Off the top of my head, the only big name Linux based x86/x64 OS that doesn't support the LSB is Android (Let me know if you can find any other). Unity games fail to run because it requires a very new glibc version(and possibly new versions of other system libraries), it is not a backwards compatibility issue, its a developer issue. (Either they don't know how to build binary only applications for Linux or they just don't care about supporting anything other than Ubuntu)
Not many Linux distributions do adhere to the Linux Standard Base. I know there is a package for it in Fedora, but I wouldnt rely on it for every distro. It seems hit and miss, but I guess that is one of the charms of using open-source software
Actually Linux distributions are binary compatible with eachother and the LSB mandates that they support the old ABIs(WhichAnd yet is still newer than Windows XP (Which does still support the Unity output binaries (and IDE)). I am not one to bash Linux (I am a *NIX user afterall) however I feel that something is lacking in the backwards compatibility area of Linux somewhere.
If you want to run modern software on Linux, do not use RHEL, it is ancient before it gets released
Often Windows users get newer versions of Firefox, Gimp, Libre/OpenOffice before individual (often newer) distributions do.
So I guess all that I am saying is that it is very hard for something like Unity (large proprietary software, always catering to the typical user) to support something as dynamic and fast changing like Linux. Though I guess that is why I never recommend Unity lol.
You seem generally confused as to what backwards compatibility means, Backwards compatibility is the ability of a new OS to run old applications, This is a non issue and hasn't been an issue for several years. (since LSB3.0 ABI symbols will not be changed or removed without the major version of the library changing (Which means applications relying on the old symbols will keep using the old version, even on a new OS), new ones can be added though but that will never affect existing software).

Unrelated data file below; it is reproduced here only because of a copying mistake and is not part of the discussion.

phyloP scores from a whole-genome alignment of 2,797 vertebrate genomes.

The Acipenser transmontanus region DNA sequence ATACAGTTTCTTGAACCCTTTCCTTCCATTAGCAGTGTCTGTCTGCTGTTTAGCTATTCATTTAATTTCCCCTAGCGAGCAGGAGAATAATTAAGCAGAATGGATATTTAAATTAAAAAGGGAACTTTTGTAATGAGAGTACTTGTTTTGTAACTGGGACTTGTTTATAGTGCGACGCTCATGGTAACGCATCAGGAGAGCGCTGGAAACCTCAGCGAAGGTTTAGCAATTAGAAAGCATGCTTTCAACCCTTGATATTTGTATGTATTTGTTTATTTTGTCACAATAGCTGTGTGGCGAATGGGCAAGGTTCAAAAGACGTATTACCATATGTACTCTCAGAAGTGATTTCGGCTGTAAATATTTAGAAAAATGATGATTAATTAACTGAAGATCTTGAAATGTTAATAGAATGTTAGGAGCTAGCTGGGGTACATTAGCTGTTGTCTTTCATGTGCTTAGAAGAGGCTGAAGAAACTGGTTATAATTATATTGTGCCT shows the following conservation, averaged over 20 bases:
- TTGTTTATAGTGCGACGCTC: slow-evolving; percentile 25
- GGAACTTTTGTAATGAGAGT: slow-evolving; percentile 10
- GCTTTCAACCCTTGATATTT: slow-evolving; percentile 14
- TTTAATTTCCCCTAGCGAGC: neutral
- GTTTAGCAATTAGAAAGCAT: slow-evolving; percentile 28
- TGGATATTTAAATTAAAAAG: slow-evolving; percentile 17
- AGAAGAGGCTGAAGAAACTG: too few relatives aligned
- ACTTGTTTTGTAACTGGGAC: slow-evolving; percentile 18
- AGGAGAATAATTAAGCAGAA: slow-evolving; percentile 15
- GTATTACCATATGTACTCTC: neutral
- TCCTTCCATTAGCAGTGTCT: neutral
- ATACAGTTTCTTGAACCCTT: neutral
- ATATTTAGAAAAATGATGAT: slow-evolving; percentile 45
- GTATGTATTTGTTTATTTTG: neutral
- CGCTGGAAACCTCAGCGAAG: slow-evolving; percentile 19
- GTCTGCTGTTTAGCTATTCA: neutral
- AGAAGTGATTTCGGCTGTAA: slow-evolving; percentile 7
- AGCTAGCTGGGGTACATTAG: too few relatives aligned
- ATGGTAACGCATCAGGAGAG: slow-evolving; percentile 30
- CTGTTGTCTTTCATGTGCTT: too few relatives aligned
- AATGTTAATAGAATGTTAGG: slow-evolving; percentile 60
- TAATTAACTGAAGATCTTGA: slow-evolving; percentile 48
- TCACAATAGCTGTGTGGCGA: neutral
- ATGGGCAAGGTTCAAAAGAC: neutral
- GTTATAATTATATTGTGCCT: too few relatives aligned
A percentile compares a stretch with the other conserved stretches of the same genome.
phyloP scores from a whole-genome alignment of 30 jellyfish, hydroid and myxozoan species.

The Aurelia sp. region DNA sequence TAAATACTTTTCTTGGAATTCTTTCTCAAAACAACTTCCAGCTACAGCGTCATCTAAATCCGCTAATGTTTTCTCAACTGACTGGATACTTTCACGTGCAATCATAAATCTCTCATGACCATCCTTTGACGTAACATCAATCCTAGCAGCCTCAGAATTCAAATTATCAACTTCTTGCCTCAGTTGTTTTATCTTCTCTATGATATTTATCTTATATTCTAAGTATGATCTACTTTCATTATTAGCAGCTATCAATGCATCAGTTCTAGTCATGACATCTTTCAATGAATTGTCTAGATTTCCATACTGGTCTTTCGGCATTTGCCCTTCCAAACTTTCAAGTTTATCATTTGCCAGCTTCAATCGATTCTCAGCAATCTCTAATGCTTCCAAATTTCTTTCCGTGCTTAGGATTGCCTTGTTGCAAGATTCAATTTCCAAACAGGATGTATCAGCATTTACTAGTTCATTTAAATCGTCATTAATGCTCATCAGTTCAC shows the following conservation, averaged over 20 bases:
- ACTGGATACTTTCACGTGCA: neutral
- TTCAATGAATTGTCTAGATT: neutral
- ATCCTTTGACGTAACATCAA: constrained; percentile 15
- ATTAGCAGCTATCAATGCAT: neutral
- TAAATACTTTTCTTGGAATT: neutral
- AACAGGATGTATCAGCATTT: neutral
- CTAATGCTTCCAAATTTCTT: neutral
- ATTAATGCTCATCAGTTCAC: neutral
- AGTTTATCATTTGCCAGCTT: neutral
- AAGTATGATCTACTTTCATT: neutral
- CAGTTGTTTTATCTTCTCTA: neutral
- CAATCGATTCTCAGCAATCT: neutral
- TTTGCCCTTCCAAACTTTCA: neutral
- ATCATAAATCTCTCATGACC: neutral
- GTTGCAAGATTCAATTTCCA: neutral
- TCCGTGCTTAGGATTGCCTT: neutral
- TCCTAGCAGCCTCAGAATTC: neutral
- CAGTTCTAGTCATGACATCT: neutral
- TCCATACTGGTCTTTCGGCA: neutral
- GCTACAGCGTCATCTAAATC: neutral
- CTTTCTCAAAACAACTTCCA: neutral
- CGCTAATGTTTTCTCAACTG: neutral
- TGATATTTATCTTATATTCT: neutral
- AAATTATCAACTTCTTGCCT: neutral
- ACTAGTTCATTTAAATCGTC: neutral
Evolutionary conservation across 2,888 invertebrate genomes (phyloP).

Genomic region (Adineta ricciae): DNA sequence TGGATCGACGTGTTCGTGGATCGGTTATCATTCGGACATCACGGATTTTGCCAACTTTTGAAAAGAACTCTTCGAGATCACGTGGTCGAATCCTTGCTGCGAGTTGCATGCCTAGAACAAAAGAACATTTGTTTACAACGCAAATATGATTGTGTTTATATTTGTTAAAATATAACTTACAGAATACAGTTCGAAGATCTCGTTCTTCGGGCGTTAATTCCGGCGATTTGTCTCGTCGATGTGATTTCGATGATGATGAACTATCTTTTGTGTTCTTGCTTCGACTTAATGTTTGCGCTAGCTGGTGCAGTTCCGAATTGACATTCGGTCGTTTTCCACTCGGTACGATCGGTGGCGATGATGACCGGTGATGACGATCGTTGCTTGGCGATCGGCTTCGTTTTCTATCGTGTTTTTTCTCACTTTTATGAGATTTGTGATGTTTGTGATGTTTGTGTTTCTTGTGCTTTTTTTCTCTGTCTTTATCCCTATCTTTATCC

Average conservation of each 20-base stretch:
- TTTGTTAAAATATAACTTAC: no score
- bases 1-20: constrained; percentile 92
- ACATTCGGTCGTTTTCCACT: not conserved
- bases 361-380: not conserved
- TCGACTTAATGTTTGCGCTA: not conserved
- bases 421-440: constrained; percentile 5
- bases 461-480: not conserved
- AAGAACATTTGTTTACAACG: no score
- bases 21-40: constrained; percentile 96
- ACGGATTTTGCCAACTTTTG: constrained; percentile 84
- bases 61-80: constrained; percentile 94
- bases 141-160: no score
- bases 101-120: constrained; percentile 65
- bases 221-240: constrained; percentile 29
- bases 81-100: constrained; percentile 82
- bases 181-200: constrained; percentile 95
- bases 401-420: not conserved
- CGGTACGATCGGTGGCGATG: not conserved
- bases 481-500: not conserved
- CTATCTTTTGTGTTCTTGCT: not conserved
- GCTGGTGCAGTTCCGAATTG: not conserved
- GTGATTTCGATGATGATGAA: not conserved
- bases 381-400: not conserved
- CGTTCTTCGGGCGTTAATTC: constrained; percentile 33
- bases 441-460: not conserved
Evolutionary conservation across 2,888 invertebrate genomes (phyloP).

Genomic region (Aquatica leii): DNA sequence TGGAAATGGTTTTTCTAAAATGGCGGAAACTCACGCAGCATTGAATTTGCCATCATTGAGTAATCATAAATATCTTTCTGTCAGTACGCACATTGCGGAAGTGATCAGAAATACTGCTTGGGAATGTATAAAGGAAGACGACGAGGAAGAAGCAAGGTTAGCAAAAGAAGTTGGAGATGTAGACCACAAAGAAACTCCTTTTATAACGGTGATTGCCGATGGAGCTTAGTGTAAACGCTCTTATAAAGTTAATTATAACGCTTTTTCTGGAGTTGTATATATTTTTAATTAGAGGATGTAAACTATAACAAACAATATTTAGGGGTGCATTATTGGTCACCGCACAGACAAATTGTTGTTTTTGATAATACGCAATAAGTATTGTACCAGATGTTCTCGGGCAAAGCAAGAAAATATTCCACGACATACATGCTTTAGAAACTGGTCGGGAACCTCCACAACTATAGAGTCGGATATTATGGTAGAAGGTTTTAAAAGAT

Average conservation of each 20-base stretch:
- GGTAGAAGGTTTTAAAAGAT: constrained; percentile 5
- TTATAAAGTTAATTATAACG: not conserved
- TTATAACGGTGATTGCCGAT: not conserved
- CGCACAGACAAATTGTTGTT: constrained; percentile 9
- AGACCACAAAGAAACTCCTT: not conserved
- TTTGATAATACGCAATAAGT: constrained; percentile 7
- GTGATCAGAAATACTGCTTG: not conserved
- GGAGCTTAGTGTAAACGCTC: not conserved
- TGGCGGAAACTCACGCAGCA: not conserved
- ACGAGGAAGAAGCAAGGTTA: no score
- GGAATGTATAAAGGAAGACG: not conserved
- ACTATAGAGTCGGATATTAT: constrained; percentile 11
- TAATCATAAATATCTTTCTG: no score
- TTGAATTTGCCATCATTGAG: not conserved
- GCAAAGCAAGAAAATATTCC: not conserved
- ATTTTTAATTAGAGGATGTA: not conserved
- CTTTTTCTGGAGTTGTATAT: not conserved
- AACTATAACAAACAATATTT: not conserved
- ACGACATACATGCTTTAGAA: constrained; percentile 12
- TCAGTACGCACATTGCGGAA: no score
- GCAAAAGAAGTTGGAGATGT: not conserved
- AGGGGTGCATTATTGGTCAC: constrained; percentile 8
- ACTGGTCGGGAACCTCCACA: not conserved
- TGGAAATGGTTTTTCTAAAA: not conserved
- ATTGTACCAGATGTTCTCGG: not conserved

backwards compatibility is guaranteed (for the system ABIs, there is ofcourse no guarantee, atleast not from the Linux foundation that amd or nvidia won't drop OpenGL 3.0 support from their driver tomorrow(its highly unlikely though) and break things for people), You are hung up on Unity3D not working on RHEL6 and other "old" distros, blaming Linux for the fact is about as intelligent as Blaming Microsoft for Windows 7 not being able to run Windows8 "metro" apps. The Unity developers have specifically and for no good reason chosen to set the minimum requirement at Ubuntu 11.04, The "correct" glibc version to use for a proprietary modern(not targeting old distros) binary application would be 2.4(Easiest way would be to install the LSB SDK and just build against the LSB4.0 target (any big name 2009 or later(Which includes RHEL6) distro will run those applications with no issues, or LSB3.0 if support for older distros(back to 2005) is desired).
It is not rocketscience, building cross-distro, future proof Linux binaries is reasonably trivial today and unless you need to use extremely new OS features(Unity3D shouldn't need that) it is also trivial to support distros as old as 2005 (for pre 2005 distros there is no guarantee that the ABIs will continue to be supported in the future so they should either be ignored completely or get separate binaries and if this was 2004 and not 2013 i would even agree with you, its not 2004 anymore though)